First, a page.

A wide-ranging inquiry into British involvement in the Iraq War began yesterday, aiming to throw light on former Prime Minister Tony Blair’s case for invasion but risking embarrassment for the current government.
A five-member inquiry team, headed by former civil servant John Chilcot is probing the reasons for British participation in the 2003 US-led invasion and the subsequent occupation of Iraq, promising a “thorough” and “rigorous” probe of events.
Critics, including relatives of some of the 179 British service personnel killed during the six years of British combat operations which officially ended at the end of April this year, have long called for an inquiry into the war.
They argue Blair and his team misled the public and distorted intelligence to justify the invasion. Blair, who is due to give evidence himself early next year, sent over 45 000 British troops to topple Saddam Hussein.
On the first day of public hearings, senior officials told the inquiry that Britain had no plans to oust Saddam in 2001 but there had been “drum beats” for regime change from the new administration of President George W. Bush in Washington.
They said the policy of containing Saddam through sanctions and an arms embargo was failing, and some, such as former US Secretary of State Condoleezza Rice, had mooted the possibility of ousting the Iraqi regime before the September 11, 2001 attacks.
“We were aware of those drum beats from Washington,” said William Patey, a senior official at the Foreign Office.
“Our policy was to stay away from that end of the spectrum. We didn’t have an explicit policy for trying to get rid of (Saddam).”
The inquiry heard Britain believed Saddam’s desire to obtain weapons of mass destruction meant he posed a threat, although he was not the country’s greatest concern, and prior to the September 11 attacks officials had been working to try to beef up controls through sanctions.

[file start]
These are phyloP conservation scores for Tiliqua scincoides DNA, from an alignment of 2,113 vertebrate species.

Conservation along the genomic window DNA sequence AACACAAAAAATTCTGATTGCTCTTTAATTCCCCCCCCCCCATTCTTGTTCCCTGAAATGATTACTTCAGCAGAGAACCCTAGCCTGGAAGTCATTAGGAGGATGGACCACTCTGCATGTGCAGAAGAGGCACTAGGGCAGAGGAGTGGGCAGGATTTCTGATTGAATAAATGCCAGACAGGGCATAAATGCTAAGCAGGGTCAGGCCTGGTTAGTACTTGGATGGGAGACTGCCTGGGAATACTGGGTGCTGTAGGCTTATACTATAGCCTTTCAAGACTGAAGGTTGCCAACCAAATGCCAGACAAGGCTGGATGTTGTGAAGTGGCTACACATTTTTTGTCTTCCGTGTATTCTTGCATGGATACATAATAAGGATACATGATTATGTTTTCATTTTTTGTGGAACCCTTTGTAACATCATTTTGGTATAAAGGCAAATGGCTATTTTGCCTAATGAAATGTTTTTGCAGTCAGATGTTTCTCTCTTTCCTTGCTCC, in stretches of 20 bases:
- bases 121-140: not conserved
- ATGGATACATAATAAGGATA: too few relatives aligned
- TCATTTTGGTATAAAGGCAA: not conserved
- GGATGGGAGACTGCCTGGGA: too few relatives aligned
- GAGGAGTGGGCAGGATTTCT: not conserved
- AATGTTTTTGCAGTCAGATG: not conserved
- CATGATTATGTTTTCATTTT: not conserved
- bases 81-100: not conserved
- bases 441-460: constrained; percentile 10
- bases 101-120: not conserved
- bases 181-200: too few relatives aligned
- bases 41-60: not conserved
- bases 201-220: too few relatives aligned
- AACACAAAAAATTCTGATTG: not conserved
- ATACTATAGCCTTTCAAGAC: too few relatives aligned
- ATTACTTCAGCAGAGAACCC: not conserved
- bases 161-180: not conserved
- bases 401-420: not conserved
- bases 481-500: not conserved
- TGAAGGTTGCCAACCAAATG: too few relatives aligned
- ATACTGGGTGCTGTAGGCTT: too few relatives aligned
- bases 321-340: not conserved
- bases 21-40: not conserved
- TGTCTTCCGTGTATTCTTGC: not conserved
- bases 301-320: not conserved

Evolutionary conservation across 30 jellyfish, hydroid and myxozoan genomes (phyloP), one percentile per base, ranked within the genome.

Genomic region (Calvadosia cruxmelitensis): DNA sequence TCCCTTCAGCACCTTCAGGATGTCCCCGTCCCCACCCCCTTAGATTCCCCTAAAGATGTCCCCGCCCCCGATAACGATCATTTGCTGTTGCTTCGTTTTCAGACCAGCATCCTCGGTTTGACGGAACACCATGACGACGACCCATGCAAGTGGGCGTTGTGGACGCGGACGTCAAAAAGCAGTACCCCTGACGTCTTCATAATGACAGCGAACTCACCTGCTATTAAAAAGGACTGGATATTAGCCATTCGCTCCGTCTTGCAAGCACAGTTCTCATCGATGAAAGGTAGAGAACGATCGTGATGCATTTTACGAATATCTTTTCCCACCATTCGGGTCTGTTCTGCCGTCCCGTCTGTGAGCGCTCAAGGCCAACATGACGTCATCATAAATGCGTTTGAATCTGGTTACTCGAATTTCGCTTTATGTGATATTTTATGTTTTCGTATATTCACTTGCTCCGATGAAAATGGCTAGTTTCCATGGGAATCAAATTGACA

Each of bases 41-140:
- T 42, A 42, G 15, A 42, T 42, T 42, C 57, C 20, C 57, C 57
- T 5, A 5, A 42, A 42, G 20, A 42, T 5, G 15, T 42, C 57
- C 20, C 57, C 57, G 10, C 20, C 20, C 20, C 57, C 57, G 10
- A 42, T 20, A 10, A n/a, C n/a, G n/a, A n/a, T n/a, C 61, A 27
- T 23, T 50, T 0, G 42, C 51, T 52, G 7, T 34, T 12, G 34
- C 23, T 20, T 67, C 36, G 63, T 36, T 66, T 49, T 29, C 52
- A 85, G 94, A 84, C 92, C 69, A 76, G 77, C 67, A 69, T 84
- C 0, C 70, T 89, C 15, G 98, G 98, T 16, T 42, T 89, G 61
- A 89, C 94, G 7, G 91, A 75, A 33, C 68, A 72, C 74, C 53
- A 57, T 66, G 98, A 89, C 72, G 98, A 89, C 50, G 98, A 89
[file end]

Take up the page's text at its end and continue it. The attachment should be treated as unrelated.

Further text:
After 9/11, there was a shift in tone in Washington with far less tolerance for Saddam, although Britain was still committed to a policy of trying to get UN weapons inspectors into Iraq.
“I am not aware right up to March 2002 of any increased appetite by UK ministers for military action in Iraq,” Patey said, adding there would have been no legal basis.
Commentators say evidence to the inquiry and publicly raking over such a divisive issue could embarrass the government before a general election which must be held by June 2010, with Gordon Brown already trailing in polls to the Conservatives.
However the inquiry’s final verdict will not be made public until the end of 2010 at the earliest, well after the general election expected next May.
Chilcot’s study will be the third official probe into the Iraq War.
Previous reports in 2004 into intelligence about Iraq’s weapons of mass destruction and the death of an Iraq weapons expert who killed himself after the government ousted him as the source of a BBC report that claimed Blair had “sexed up” intelligence exonerated the government of any wrongdoing.
Both findings were widely condemned in the media as being a whitewash.
“What we are committed to, and what the British general public can expect from us, is a guarantee to be thorough, impartial, objective and fair,” Chilcot said.
“I make a commitment here that once we get to our final report, we will not shy away from making criticisms where they are warranted.”
Anti-war campaigners said they did not have much confidence in the latest probe.
“Sir John Chilcot insists that it will not be a whitewash but the committee the five members of which were all hand-picked by Gordon Brown looks like it was set up with exactly that purpose,” said the Stop the War Coalition.
Chilcot’s team will begin by hearing testimony from senior officials and military officers. Blair and other politicians will be quizzed early next year, although Chilcot has not yet said whether Brown will be called to give evidence.
Pic: Former British Prime Minister- Tony Blair